It’s not Russia who’s got a financing and resources issue, it’s Germany and other US ‘vassals’ or ‘allies’ who reportedly now ‘look like fools’…but you don’t care about Germans, we’ve had this before…

    (and I don’t live there anymore for over a century…

    …I’ve had a daydream, seeing a Deutschland flag in colors black-red-gold, but the gold was taken out of the flag and it was just left red and black only. So, that was the final reason to leave for me, and it became true…).

    Comment by Mikey — January 28, 2024 @ 4:03 pm

  7. The Biden administration is staffed by numbskulls. Film at 11.
    If we (W Europe) wanted to reduce GHG we’d be fracking like crazy. Liquifying, transporting and regassing LNG uses up 20% of the energy, when we have reservoir potentials of our own. The Bowland shale is reckoned to be 400 metres deep in places, so not even needing horizontal drilling (and maybe not even fracking) if you choose the right place next to a gas main and a conurbation.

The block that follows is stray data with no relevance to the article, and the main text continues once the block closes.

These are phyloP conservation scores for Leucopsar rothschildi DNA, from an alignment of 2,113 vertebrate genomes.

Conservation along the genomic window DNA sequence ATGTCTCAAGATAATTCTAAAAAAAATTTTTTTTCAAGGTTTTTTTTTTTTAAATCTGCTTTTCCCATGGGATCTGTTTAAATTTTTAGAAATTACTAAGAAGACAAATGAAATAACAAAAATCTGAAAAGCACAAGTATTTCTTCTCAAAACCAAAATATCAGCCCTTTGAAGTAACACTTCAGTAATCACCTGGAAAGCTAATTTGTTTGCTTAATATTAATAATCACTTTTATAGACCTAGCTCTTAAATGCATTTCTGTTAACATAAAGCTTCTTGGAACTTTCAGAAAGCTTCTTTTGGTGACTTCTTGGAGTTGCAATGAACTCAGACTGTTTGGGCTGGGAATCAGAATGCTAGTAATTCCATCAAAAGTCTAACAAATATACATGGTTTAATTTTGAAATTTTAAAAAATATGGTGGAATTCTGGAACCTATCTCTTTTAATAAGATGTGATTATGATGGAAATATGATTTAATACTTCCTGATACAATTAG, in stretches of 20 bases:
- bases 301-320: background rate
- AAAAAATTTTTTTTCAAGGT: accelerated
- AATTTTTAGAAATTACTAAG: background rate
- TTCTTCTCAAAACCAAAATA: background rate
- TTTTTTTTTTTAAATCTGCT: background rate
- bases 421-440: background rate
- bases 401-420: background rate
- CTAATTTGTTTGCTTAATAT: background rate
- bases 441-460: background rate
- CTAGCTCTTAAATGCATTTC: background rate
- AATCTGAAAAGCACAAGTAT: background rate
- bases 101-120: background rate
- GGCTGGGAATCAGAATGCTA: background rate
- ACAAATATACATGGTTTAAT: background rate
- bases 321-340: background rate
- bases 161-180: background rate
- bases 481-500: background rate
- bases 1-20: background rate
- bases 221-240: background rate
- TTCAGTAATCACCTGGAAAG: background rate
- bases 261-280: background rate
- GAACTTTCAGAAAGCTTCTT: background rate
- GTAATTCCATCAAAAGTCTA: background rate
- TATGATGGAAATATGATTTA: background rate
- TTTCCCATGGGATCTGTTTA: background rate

The British administration is imbecilic. Film at 12.

    Comment by philip — January 28, 2024 @ 4:40 pm

  8. @Mikey

    a lot of the guards at Auschwitz probably used the same reasoning: if you don’t do it, others will take the job, and you just lose good stable money in this unpredictable economy. Those poor Germans had families to feed, one has to be cruel not to feel for them.

    Comment by Ivan — January 28, 2024 @ 4:54 pm

  9. Hey – I have it on the authority of the man-child who unfortunately leads my country that there “is no business case” for exporting LNG from North America to Germany (and by extension, all of Europe. So get off it: it can’t and shouldn’t happen!

    Comment by dcardno — January 28, 2024 @ 7:49 pm